In 2021, digital acceleration will go even further. Here we discuss some of the steps charities have already taken and look at the most exciting digital prospects for the charity sector.

What is digital transformation?

Digital transformation involves the rebranding of an organisation, where technology is adopted to replace manual processes with the aim of improving operations. Digital transformation is an ever-evolving process, as new and more efficient technologies take over the less efficient.

Charities have been adopting digital tools for decades, usually with the simplistic aim of improving the customer and employee experience. To make sure your charity is evolving, it’s essential to look at future trends, allowing you to stay ahead of the curve.


What is on the horizon for digital transformation?


Most people associate Blockchain with cryptocurrencies, but Blockchain is not a cryptocurrency. It is so much more. Blockchain is one type of distributed ledger technology. It is a decentralised ledger database that records transactions, offers vital forms of transparency, and minimises the risk of fraud.

Blockchain is a promising technology for the charity sector. One of the key challenges facing charities is the absence of transparency and the risk of fraud. According to a Charity Commission report, for example, public trust in charities remains below pre-2014 levels, with an overall rating of just 6.2/10. One of the key elements that diminishes public trust is the absence of accountability and the potential of fraud.

Blockchain ensures that charities remain transparent with data. It allows donors to monitor how charities use their donations, which provides an incentive for future donations, as donors are more likely to give if they trust the organisation and can visibly track how money is spent.

Digital financial platforms, such as Alice, are solving transparency issues by introducing Blockchain into the charity sector. Based on the Ethereum Blockchain Network, users can track payments made to a particular charity and also set conditions around how that money may be spent – and users can pull back donations if the charity does not meet the conditions.

Blockchain empowers donors, allowing them to feel that their money is spent in a way that makes them comfortable. This development has the potential to build trust between the charity, donors, and the recipients of the donation, which could lead to more consistent donations.

Charity organisations, such as St Mungo’s, are using the Alice platform to improve their donation service. The homelessness charity used Alice for an appeal to raise £50,000 to help lift 15 people out of long-term rough sleeping by delivering intense personalised support.

Alice worked to freeze donations until the charity provided evidence that money was spent to meet the defined goals. Donors were also able to track when the suggested goals were met.

Raphaël Mazet, co-founder of Alice, said: “The charity sector is currently going through a crisis of public trust. We want to address that by helping trailblazing organisations like St Mungo’s, who are committed to transparency, to raise more funds for the amazing work they do.”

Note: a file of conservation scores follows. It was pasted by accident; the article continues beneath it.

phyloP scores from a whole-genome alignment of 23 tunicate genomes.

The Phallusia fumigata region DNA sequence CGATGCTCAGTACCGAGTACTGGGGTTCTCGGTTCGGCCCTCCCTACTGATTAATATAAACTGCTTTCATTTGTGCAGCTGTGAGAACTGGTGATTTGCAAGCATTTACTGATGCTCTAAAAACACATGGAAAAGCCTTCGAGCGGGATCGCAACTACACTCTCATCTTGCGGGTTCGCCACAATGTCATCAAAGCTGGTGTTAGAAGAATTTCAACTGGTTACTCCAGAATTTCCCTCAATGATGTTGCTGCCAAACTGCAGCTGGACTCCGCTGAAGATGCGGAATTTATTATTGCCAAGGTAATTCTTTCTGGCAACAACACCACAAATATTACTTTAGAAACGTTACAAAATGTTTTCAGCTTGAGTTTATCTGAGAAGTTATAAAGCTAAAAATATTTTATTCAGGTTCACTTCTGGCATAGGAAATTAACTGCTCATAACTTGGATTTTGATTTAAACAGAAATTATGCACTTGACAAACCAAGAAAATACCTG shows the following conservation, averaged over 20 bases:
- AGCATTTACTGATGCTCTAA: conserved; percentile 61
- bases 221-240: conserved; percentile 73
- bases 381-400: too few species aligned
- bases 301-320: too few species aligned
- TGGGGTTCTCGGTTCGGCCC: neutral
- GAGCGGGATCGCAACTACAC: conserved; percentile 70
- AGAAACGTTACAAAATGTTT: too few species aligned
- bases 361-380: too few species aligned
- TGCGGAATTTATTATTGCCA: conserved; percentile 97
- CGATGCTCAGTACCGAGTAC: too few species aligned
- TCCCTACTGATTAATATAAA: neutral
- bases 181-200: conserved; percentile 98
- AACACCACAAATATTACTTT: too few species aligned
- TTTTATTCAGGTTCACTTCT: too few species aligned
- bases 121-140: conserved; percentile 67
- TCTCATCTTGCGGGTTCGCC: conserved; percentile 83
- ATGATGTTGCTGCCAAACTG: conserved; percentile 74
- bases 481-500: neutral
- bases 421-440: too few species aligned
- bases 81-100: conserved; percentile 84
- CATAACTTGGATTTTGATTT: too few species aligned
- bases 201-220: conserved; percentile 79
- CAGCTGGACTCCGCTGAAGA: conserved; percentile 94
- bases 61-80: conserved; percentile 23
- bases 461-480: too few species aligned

Most charities have been quick to take up digital transformation in terms of donations. The cashless transition was well on the way before COVID-19 and the charity sector remained ahead of the curve.

Many charities have already switched to technologies that will enable cashless and contactless donations, though the tin bucket still remains a nostalgic favourite.

In 2019, for example, the Mayor of London partnered with TAP London, a company that provides cashless technology. The two parties worked together to create mediums for cashless donations for homeless people at different points in the city.

Up to 35 donation centres were set up to serve at least 22 charities that support the homeless. Raising more than £7,000 in the first few weeks, the technology proved a successful and effective cashless venture.

Platforms like Beam are also helping with cashless donations. Beam ensures donations to charities are much more secure and convenient for donors. It provides an avenue where donors can monitor where their money has been donated and the services that the charity delivers.



COVID-19 has consistently highlighted the importance of various digital technologies, but perhaps none more so than videoconferencing. Zoom and Teams and myriad other videoconferencing services became essential for charities in 2020.

The service helps with events, digital fundraising, effective service delivery, engagement with donors, and much more. It’s likely that social distancing restrictions will ease in 2021, but videoconferencing is surely here to say.

One development that will last long after COVID-19 is remote service delivery. Videoconferencing has been vital in providing a support system to people in need. Organisations that provide one-to-one support programs through videoconferencing are able to increase their reach, provide steady help, and minimise the cost.



The events of 2020 have provided opportunities for charities to host some unconventional events. One of the most popular has been gaming. Charities are increasingly using online games to encourage people to donate – and there have been plenty of success stories.

Make a Wish set up a fundraiser called ‘Game Stars’. The digital fundraiser sought to bring together gamers and streamers to host game shows, stream the shows, and donate money, all of which helps the charity to grant wishes to kids under their care.

The Norwegian Refugee Council (NRC) supports people in the most troubled parts of the world. The NRC benefitted by working with Gaming Without Borders, who created a $10 million prize fund to support charities on the frontline in the fight against COVID-19.

Elite gamers competed over seven weeks and viewers watched their livestreams, occasionally donating to their favourite causes.

Women Win also used gaming as a tool to provide vital services, such as educational programmes and workshops. Women Win seek to empower women and girls across the globe through the use of play and sport – and that now also means e-sports.

Gaming proved essential during COVID-19 because Women Win had to “meet people where they are” and, with the cancellation of many sporting events and activities, that meant moving online.


Please Note

BUZABA does not provide tax, investment, or financial services and advice. The information is being presented without consideration of the investment objectives, risk tolerance, or financial circumstances of any specific investor and cryptocurrencies as an investment might not be suitable for all investors. Past performance is not indicative of future results. Investing involves risk including the possible loss of principal.